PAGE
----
I agree that it isn’t very nice, but legally punishable? I don’t really think so.

Anonymous Coward says:

Re: Re: Re:

AdBlock (as far as I am aware) never performed any data collection or transmission

The article seems to say it does, though it’s not 100% clear.

It also feels a little difficult to say that something is anti-competitive market behavior when the market isn’t selling anything.

SCOTUS has said that growing a substance for your own personal use within your state counts as "interstate commerce", because it affects the market. It’s kind of the basis for the (federal) drug war. So, there’s precedent.

Qwertygiy says:

Re: Re: Re: Re:

Ah, right, that old mess.

I am not sure if the difference is substantial enough to matter, especially when the precedent is so… difficult to unravel logically, but I would imagine that to mean "you would buy it from someone else if you didn’t make it yourself, so it affects the market of people selling it" whereas in this case, no, you would not buy it from someone else, because there are hundreds of free options and nothing’s stopping you from using multiple ones at the same time.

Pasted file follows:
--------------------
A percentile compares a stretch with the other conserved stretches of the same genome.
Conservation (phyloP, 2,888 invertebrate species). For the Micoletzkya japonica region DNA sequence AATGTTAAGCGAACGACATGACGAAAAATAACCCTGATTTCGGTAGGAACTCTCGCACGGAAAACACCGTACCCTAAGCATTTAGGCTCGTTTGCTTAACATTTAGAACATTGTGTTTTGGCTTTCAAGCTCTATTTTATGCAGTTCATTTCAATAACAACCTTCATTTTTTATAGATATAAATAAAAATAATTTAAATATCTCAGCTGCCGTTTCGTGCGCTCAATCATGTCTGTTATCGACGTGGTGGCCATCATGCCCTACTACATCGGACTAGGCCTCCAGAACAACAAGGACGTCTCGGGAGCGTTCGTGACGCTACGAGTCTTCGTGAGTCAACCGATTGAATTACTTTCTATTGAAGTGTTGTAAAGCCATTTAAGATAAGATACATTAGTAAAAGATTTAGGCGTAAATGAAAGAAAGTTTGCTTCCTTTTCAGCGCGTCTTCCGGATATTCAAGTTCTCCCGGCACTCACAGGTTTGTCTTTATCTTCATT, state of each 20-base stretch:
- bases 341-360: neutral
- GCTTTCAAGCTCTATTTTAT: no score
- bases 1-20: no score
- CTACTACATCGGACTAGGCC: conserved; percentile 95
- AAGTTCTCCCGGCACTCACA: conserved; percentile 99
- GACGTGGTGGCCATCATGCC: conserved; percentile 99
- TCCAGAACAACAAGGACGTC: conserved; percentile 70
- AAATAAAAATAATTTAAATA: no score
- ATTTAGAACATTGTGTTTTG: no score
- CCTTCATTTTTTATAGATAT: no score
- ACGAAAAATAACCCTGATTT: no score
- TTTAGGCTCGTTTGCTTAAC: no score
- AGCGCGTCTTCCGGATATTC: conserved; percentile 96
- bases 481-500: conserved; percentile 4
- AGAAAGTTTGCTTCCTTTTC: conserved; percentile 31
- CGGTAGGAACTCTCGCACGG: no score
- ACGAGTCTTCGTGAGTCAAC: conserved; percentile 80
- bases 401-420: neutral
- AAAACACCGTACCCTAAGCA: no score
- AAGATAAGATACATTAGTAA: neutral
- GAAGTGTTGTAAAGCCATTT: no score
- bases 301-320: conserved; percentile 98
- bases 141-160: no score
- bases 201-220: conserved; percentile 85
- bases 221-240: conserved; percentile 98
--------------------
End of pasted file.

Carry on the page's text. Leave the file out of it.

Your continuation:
This comment has been deemed insightful by the community.
Anonymous Coward says:

Re: Re:

I long ago learned about AdBlock and it’s whitelist. At the same time I learned about Ublock Origin. At that time I dumped AdBlock for Ublock and refused to use AdBlock any more for the reason of the white list.

That and NoScript is a must on any computer. I’ve been places before where those that saw ads got trashy 3rd party ads that gave them malvertising. Not seeing those ads meant I remained without it while those that saw the ads received.

I will continue to block ads until the ad industry cleans up it’s act. At present you can not tell the ones that will give you malvertising from those that won’t. Since getting that requires time on my part cleaning my system, so does the cure for it reside with me. I’ll block all ads. If a site doesn’t want me to see their content without opening my security, then I don’t want to see it. Their content is not that valuable to me to do so.

Everyone wants you to see their ads till you get malvertising. Suddenly they don’t want to talk to you to deal with the issues they gave you when you receive such. They are not going to offer you any sort of cleaner. It’s your problem then. My time is worth more to me than seeing their ads are. It’s open and shut.